Don’t forget to enjoy yourself

In the whirlwind of setting up your life, the pressure can feel overwhelming. Remember to still take time to do things you love, discover new places and take care of yourself.

Find the parts of the culture that really interest you and do a deep dive — maybe it is the language, food, regional differences, design or history. Or just give yourself a “day off” every once in a while to take a break from learning and treat yourself.

MARK YOUR MILESTONES

When you’re in the day-to-day struggle of building a new life, it can be hard to accurately assess your progress. Sometimes I beat myself up about my language skills, the number of friends I’ve made, or how I don’t know the names of the streets in my own neighborhood. But when I compare my life now to when I arrived, or even six months ago, I feel proud of myself.

Every few months (or whenever you’re feeling discouraged), check back in on some of the milestones you’ve hit with language, social life, work and learning about France.

Set goals, but don’t judge yourself too harshly if you don’t hit all of them exactly on time. The reality is, it will likely take you longer than you expect to adjust to your new country. Give yourself time to make it work, and cut yourself some slack.

Integration and adjustment must be measured in months and years, not days and weeks. By having realistic expectations, you and your relationship will be more likely to succeed. And of course, each person’s process is different, so please leave a comment and share what worked for you if you have additional advice!




10 thoughts on “Expat Spouse Integration: Successfully adjust abroad with your partner”

  • Good morning!

    This is very well written – not just the linguistic part, but the actual content. My wife and I were expats in South America for 15 years and raised our two daughters there. When we returned home I worked for five years preparing others to be expats. Your observations and advice are great! I hope you enjoy your experience as much as we did. The acid test, for us, is that our kids want to go back . . . they want to travel the world . . . so obviously they learned to love a diversity of cultures. Stay well, keep enjoying the journey! It isn’t always easy, but always worth it.

  • Have you any advice for me. I am in France 6 months for my partners job. He is not french either. I can’t get a social security number without a job and my qualifications can’t be used here. I am European but it is inconvenient to not get a social security number for the doctors and being able to go on his health insurance. Thank you for the article!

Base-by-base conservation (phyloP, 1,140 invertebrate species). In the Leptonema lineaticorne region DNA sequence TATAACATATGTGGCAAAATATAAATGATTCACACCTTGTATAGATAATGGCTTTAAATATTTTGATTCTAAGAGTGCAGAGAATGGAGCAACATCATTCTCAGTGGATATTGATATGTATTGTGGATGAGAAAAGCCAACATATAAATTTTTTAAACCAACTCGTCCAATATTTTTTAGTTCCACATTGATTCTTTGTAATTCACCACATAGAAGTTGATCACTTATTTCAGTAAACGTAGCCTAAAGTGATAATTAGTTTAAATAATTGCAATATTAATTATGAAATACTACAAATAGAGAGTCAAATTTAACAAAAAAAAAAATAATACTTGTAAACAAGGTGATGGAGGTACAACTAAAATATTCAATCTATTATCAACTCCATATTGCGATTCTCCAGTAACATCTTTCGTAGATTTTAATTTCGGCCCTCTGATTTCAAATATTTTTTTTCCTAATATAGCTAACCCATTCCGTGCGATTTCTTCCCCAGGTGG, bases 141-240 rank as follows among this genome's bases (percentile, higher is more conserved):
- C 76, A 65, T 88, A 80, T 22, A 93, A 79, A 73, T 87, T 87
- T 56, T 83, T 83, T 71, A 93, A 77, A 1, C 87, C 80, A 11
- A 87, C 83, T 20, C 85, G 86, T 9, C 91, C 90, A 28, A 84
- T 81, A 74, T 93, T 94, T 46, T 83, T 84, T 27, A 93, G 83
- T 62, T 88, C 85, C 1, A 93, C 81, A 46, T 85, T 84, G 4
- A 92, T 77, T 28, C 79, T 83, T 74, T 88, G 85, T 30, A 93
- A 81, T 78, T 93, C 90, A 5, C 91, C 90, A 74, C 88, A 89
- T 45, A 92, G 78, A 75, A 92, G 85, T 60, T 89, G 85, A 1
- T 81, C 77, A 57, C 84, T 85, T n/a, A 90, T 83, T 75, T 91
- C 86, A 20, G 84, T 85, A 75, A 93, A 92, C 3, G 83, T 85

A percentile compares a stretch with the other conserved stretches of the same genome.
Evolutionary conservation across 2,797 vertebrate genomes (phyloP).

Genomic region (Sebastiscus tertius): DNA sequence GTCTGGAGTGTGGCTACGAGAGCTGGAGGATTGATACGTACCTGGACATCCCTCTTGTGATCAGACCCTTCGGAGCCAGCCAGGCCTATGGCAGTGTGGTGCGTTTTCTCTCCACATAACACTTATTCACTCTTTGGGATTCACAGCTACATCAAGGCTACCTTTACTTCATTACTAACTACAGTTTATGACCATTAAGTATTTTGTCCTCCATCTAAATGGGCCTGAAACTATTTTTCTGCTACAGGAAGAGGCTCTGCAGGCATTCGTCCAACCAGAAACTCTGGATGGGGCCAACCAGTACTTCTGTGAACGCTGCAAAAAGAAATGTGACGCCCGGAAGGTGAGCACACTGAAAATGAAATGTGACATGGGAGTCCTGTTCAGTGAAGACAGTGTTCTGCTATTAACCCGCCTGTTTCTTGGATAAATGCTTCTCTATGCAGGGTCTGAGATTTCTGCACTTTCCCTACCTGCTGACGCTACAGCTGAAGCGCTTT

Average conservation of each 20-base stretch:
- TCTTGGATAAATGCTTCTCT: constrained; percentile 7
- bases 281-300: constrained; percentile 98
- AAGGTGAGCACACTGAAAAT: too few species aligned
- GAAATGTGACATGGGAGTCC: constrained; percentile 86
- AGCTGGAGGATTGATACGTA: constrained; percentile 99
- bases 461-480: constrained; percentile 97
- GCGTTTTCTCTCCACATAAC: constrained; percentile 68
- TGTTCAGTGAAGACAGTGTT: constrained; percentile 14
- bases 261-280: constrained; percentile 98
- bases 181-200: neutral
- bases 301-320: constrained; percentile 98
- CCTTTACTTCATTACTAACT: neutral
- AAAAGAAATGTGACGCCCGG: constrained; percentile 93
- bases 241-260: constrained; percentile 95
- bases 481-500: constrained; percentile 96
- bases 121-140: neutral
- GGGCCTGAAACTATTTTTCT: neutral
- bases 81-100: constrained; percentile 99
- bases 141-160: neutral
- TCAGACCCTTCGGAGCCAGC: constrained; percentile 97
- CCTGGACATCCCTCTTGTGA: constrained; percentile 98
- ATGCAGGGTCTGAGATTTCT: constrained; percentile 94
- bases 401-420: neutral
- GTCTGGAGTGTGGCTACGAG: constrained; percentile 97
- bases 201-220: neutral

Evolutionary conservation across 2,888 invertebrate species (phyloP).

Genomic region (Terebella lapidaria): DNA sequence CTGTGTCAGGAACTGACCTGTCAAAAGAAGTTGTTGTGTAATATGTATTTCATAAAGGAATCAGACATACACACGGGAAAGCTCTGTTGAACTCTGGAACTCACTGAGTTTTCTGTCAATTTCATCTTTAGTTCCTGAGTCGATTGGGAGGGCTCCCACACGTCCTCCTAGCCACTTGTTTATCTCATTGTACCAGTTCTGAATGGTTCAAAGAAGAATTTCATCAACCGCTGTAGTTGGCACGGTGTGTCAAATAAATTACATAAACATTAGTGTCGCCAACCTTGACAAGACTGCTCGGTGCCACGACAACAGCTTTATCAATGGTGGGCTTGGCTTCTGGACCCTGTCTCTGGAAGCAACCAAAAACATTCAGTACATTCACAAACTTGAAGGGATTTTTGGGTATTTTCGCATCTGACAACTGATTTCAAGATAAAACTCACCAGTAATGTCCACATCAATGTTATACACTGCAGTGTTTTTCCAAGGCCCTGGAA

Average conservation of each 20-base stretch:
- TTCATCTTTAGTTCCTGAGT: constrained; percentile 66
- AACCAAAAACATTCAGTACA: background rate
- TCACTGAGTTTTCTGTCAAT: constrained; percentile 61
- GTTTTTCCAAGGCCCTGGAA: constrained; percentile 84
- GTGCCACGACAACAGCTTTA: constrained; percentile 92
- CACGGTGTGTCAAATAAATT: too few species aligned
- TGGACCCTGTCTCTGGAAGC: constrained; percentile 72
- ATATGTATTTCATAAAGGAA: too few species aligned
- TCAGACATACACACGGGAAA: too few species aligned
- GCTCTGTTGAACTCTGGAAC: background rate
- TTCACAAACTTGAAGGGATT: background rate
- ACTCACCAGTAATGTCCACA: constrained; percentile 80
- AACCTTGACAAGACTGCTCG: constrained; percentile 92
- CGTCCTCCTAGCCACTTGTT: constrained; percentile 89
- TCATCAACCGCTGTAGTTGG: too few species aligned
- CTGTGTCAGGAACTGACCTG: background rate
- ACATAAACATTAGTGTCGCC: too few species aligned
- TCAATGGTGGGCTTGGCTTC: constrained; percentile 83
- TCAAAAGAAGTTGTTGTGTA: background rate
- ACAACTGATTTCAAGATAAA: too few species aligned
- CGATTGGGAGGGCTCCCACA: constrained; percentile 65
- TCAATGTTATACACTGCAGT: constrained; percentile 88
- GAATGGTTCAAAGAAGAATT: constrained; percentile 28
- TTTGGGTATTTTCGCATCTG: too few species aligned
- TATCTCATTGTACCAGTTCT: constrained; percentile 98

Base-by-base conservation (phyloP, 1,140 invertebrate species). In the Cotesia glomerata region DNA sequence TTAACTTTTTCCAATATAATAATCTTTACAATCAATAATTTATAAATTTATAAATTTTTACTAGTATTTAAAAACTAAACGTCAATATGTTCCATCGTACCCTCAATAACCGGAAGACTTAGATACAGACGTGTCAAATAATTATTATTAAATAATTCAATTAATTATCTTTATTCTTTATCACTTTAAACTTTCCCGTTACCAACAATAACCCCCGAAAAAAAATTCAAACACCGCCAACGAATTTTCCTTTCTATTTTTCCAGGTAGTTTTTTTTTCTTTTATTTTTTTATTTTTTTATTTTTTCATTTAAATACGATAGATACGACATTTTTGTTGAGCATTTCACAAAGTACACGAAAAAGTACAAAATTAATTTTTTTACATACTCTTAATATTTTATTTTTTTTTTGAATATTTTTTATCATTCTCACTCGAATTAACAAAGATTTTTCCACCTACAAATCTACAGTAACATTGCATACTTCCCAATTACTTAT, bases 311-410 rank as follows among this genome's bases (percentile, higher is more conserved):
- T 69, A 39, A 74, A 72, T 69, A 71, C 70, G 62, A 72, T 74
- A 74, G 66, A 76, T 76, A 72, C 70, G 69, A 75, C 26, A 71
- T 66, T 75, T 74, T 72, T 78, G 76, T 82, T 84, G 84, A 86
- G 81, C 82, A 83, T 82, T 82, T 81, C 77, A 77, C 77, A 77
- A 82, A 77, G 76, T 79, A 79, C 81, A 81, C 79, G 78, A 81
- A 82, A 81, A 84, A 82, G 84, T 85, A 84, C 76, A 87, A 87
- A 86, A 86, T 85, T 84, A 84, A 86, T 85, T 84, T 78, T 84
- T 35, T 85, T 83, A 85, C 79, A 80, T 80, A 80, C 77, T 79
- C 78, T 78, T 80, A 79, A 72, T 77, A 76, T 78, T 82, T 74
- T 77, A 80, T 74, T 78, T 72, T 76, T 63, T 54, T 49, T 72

• Thank you so much for these articles, Charli! I’m preparing to move to France with my soon-to-be husband (who is French). We’ve both lived in New York for over 5 years, but we’re excited about the change. Your blog has really helped me realistically mentally prepare and to make sure I’m not doing too much fantasizing 🙂

  • I found your blog by accident. I decided to read your article because I want to see if you had the same experiences as me. What you wrote is very true. I came to France in 2010 to marry my husband. I am retired so working was not an issue due to my pensions. There have been many up and downs in the 9 years in adapting to the culture. I do not live in Paris but in Bretagne by a smaller city. When I came due to my lack of French my husband was very instrumental in getting me my French documents required. I attended all the sessions the government required. Yes even after 9 years I am still learning. and adapting. Since you are married I do not know if you know after 4 years not 5 you can apply for your carte de resident (10 years). I plan to make your site a must read. Thank you.

    • So happy you found my blog! Yes, it is a constant learning process. Certain things get easier, but there is always something new to discover. Makes life endlessly interesting, if sometimes frustrating of course. Thanks for the comment.

  • Great advice that can apply to expats to anywhere! My husband and I both moved from our native Australia to Singapore and then to the US. It has challenged me far more than I was prepared for – especially being the “trailing spouse”. I wish I had read an article like this before we started out.